Dominic Raab: Northern Ireland problem needs flexible approach
UK’s Brexit minister says fresh referendum on outcome of negotiations not on cards
Dominic Raab: “We’ve made the compromises and we showed the ambition and we do need to see that matched on the EU side.” Photographer: Chris Ratcliffe/Bloomberg
A former solicitor, Dominic Raab talks about the Brexit negotiations with lawyerly caution, approaching the issue of the Border backstop with particular delicacy. The Brexit secretary is careful to avoid offering hostages to fortune either by signalling possible concessions or by ruling out any movement from Britain’s current negotiating position.
“Our position remains that we wouldn’t see a customs border down the Irish Sea and that the economic and the constitutional integrity of the United Kingdom needs to be respected. I’m not confident. Put it this way, if you look at the EU’s first batch of proposals, they cut across all of those interests and they weren’t in our view workable,” he said.
“What I’m not going to do is to say that I would refuse to entertain any further proposals that the EU comes up with but they’ve got to be respecting the equities that we’ve set out.”
The backstop has moved to the centre of the negotiations in Brussels and of the debate about Brexit in Britain. Boris Johnson used his Daily Telegraph column on Monday to warn that the issue of the Border threatened either to carve up the UK or to bind Britain to the EU as a “vassal state” in perpetuity.
Theresa May claims her Chequers proposal, which would keep Britain in the European single market for goods and agricultural products and introduce a complex system to make customs clearance frictionless, would keep the Border open. The EU insists that the issue must be dealt with in a protocol to the withdrawal agreement, which also sets out the terms of a transition period up to the end of 2020.
“What we really need to do is think about this in the context of the future relationship. So the economic partnership and the facilitated customs arrangement is in our view the only so far credible, enduring, long-term way of resolving this,” Raab said.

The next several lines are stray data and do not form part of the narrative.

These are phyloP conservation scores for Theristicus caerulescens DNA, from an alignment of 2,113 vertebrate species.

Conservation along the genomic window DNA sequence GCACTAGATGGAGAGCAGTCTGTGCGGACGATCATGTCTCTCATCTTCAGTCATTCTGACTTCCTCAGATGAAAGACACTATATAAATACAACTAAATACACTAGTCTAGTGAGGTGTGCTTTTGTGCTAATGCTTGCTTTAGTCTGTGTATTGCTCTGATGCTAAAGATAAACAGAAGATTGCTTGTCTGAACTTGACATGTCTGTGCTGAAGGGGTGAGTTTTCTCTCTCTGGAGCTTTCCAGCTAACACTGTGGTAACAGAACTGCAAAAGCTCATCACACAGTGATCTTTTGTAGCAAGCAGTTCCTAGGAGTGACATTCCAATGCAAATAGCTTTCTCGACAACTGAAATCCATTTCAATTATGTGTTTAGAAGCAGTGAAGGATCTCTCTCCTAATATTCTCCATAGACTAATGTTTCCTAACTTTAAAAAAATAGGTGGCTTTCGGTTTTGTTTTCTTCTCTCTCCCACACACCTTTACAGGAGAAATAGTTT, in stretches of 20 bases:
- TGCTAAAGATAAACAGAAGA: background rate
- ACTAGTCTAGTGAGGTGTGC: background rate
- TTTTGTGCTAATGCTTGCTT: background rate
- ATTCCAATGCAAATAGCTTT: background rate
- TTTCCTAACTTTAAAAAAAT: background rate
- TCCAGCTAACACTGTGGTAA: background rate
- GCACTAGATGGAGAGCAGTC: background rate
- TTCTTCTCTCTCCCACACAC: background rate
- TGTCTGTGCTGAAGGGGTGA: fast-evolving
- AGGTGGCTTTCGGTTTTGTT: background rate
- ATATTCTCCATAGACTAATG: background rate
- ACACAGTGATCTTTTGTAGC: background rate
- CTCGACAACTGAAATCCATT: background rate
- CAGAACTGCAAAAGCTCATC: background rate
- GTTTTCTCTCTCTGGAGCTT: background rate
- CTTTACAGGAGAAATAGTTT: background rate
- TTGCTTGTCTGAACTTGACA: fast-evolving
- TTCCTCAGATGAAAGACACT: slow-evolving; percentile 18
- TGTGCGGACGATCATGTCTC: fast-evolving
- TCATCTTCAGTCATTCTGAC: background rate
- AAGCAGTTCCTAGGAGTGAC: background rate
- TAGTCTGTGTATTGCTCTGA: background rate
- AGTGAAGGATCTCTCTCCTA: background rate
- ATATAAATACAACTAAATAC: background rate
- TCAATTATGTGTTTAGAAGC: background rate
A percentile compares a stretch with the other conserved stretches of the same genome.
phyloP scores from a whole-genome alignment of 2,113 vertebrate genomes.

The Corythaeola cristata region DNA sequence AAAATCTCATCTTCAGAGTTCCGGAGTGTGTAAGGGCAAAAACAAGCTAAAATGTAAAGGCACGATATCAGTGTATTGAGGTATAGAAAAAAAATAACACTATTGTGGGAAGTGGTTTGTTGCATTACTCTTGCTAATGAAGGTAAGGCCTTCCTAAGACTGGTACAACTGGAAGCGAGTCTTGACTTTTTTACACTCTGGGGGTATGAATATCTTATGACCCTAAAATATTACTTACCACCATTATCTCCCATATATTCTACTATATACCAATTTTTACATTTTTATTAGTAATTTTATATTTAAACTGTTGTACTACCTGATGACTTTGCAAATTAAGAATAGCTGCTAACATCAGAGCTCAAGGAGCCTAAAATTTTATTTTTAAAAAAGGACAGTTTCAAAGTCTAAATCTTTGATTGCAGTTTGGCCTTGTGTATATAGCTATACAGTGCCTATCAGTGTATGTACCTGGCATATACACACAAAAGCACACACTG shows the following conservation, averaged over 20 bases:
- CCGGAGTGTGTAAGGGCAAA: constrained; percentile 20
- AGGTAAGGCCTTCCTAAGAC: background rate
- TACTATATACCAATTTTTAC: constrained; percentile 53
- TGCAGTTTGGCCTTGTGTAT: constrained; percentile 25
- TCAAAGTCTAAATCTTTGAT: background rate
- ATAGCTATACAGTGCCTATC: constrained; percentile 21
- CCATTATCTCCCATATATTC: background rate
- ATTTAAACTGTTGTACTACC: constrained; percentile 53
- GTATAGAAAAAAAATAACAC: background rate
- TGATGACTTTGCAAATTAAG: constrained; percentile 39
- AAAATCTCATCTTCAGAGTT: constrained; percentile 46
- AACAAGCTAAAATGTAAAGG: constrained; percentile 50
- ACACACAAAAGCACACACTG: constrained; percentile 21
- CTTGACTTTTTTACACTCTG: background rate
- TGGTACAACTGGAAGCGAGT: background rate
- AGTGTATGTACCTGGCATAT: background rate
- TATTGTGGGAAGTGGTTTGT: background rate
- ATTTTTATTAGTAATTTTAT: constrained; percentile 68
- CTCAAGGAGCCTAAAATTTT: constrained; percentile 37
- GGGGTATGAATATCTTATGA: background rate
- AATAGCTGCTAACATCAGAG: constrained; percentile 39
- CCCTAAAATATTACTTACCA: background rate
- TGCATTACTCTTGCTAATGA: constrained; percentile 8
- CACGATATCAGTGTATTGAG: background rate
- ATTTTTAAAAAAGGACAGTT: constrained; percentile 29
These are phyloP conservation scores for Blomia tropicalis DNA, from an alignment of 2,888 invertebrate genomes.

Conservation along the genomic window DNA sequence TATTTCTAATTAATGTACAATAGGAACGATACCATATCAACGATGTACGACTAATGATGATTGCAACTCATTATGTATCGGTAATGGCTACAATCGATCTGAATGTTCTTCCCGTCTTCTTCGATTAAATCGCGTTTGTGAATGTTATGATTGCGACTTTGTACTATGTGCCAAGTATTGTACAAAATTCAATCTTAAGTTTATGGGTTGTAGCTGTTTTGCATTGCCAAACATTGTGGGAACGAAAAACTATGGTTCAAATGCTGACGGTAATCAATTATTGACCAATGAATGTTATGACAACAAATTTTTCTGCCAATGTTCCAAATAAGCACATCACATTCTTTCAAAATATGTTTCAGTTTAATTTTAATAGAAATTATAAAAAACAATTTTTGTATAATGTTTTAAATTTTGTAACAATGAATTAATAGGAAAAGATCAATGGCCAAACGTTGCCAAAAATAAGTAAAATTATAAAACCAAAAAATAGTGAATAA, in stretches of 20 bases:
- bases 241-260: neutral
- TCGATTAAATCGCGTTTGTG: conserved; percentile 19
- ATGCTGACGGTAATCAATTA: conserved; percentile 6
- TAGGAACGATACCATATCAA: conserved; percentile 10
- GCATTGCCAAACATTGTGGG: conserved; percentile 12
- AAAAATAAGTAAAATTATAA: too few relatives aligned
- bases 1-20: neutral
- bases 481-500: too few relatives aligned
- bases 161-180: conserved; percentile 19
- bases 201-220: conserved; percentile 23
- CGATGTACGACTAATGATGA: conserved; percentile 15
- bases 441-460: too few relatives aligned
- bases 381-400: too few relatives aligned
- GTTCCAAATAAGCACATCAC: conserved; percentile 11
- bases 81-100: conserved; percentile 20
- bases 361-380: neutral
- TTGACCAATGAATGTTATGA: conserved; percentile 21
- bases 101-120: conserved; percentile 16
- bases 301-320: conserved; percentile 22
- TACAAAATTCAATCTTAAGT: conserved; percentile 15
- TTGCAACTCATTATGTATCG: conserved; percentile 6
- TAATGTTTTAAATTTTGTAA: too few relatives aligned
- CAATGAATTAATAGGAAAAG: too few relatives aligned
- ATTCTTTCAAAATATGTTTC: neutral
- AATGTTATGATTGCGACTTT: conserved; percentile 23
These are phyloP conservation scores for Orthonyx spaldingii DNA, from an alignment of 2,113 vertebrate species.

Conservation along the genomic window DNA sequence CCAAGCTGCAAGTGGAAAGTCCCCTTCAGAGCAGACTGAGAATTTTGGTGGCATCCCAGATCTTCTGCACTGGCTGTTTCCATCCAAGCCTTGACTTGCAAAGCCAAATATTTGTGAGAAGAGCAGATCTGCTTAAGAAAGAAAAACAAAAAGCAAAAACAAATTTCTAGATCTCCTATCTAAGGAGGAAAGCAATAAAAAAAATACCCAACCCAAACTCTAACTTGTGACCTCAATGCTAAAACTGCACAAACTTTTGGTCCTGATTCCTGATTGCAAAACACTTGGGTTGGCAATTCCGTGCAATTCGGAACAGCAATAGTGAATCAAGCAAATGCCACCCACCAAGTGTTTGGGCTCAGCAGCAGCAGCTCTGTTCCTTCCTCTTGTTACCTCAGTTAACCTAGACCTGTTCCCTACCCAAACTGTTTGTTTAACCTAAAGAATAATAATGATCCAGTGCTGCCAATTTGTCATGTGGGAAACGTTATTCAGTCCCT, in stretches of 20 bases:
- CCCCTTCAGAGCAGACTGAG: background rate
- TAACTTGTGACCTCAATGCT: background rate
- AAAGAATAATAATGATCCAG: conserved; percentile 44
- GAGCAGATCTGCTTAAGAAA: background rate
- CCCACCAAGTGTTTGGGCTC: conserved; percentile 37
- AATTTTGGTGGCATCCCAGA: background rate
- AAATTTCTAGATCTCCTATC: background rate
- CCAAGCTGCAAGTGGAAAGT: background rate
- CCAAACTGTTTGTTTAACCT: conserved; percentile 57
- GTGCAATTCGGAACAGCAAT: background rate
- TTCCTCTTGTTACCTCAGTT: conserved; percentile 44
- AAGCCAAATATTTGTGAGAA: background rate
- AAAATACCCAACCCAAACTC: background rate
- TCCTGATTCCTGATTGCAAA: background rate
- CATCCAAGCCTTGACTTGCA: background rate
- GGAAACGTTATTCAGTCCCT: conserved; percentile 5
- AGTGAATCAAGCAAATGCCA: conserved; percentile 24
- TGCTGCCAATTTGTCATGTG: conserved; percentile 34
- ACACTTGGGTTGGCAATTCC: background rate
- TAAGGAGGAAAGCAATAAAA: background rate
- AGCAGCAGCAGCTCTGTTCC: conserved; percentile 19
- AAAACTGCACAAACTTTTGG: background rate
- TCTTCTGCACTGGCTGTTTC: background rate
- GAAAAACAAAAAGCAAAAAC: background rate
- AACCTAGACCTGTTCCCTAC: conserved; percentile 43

EU and Irish officials are suspicious about Britain’s repeated attempts to push the Border issue out of the withdrawal agreement and into the political declaration about Britain’s future relationship with the EU. That declaration will form the basis of negotiations towards an agreement on the future economic and trade relationship, which will take place after Britain leaves the EU next March.
Irish officials fear that if the backstop is not part of the withdrawal agreement, Britain could fail to deliver on it after Brexit. Other EU member states are alert to the risk that leaving the Border issue unresolved would allow Britain to use it as leverage in future trade negotiations.
“I don’t think that the challenge in relation to Northern Ireland is intrinsically insurmountable but it will require flexibility,” Raab said.
British officials have played down expectations ahead of this week’s informal EU leaders’ meeting in Salzburg, when May will present the case for her Chequers proposal but will not negotiate directly with the other leaders. But Raab believes it is the moment when the EU must show flexibility in response to the painful compromises the prime minister made at Chequers.
“We’ve made the compromises and we showed the ambition and we do need to see that matched on the EU side. So Salzburg is an informal EU summit but it will be an important milestone, a stepping stone if you like, to show that we’ve actually got the contours of agreement on principles to continue the final weeks of these negotiations and hammer out the details,” he said.
No second referendum
Raab is dismissive of speculation about a second referendum on Brexit, ruling out putting the final deal to the people if it cannot win majority support in parliament. He says the only choice MPs will make if the prime minister returns with a deal is between her deal or no deal at all, with no prospect of triggering a referendum.
“Even if that’s what people want to do, it’s difficult to see how it could be done in time, and we wouldn’t facilitate it. And I think actually in reality if we got to the situation where we had a deal and it was voted down ... you would risk tripping up into the no-deal scenario because there would be such a tight time frame. So I hear it talked about in the media a little bit. I don’t really hear people seriously talking about a second referendum amongst the politicians on all sides and of all views that I talk to,” he said.